Negative endorsements

When deciding which candidates to support, one looks to see positive endorsements, i.e., support and contributions from people and organizations whom one respects. But negative endorsements (i.e, if they are supported by people and organizations one detests) can also be useful

And on the latter score, we see Joe Biden, Kamala Harris, and Pete Buttigieg get big donations form Wall Street executives and Harris also gets from the pharmaceutical industry executives even after she claims she rejects them.

I am not surprised about Biden and Harris because they are the Democratic party establishment candidates and so cater to the big business interests but the news about Buttigieg is disappointing.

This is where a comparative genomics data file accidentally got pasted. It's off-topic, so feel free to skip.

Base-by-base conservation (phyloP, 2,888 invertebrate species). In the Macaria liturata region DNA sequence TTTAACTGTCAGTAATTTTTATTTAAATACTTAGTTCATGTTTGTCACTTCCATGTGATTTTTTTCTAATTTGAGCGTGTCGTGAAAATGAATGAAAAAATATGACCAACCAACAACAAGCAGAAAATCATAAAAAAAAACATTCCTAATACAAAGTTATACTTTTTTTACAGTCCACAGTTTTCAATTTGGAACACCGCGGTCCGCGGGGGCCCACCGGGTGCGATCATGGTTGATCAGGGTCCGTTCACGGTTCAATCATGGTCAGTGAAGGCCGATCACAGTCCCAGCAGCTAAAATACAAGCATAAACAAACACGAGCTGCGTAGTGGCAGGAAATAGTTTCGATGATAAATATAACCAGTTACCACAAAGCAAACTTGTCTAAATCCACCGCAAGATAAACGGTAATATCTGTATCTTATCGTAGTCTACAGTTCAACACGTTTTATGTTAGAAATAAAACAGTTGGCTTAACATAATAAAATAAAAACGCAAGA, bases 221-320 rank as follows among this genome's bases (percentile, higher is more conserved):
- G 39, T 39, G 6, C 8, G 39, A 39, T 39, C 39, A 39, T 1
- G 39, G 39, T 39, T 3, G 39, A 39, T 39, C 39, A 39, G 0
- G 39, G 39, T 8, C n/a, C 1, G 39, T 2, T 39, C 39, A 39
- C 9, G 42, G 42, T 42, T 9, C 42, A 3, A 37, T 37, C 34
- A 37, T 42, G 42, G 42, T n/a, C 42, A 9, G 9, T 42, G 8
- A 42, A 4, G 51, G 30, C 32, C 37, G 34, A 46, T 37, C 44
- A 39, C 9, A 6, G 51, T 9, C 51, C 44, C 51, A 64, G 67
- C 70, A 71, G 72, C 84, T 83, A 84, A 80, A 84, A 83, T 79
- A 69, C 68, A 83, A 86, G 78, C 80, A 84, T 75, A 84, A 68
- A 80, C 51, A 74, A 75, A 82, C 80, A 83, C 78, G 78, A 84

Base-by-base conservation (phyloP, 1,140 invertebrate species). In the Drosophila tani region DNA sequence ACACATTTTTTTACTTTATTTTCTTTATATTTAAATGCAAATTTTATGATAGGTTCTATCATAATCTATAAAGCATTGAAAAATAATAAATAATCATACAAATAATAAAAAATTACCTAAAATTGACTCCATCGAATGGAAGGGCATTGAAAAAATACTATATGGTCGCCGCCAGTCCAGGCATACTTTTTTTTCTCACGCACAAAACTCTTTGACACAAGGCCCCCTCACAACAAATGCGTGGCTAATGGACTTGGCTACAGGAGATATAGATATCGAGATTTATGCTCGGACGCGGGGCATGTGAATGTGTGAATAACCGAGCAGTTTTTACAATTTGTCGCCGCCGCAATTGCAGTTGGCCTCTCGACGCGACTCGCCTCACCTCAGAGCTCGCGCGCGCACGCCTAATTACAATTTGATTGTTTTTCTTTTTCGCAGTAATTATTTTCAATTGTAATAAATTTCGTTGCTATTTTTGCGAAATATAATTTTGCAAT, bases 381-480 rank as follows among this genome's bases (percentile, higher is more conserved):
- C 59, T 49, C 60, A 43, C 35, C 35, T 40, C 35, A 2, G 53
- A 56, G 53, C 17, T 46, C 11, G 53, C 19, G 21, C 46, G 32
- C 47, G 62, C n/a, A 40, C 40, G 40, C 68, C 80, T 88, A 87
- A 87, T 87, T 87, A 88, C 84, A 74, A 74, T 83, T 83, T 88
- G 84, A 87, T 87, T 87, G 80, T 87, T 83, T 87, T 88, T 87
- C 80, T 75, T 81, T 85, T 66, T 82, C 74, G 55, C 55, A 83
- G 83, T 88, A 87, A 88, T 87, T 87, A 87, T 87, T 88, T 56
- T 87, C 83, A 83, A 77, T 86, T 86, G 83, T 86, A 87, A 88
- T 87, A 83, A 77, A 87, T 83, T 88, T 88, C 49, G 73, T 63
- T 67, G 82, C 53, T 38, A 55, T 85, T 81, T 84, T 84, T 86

1. says

    I sort politicians into two categories: those I’d swerve to avoid if they stepped in front of my truck and those I wouldn’t. So, my endorsement is whether I value them more or less than a deer or a woodchuck. Right now either party could run a woodchuck and I’d be more excited.

  2. anat says

    It is sometimes difficult to get much meaningful information about candidates for some local races. So when i look at endorsements, I see what other candidates or positions said endorser promotes. In a recent primary race for an open position at the Port of Seattle it was obvious that progressive endorsers supported 2 candidates, and then I saw an endorsement for one of the other candidates by some organization that was also opposed to a park levy. I mentally tagged that candidate as the likely conservative one in the race based on that association.

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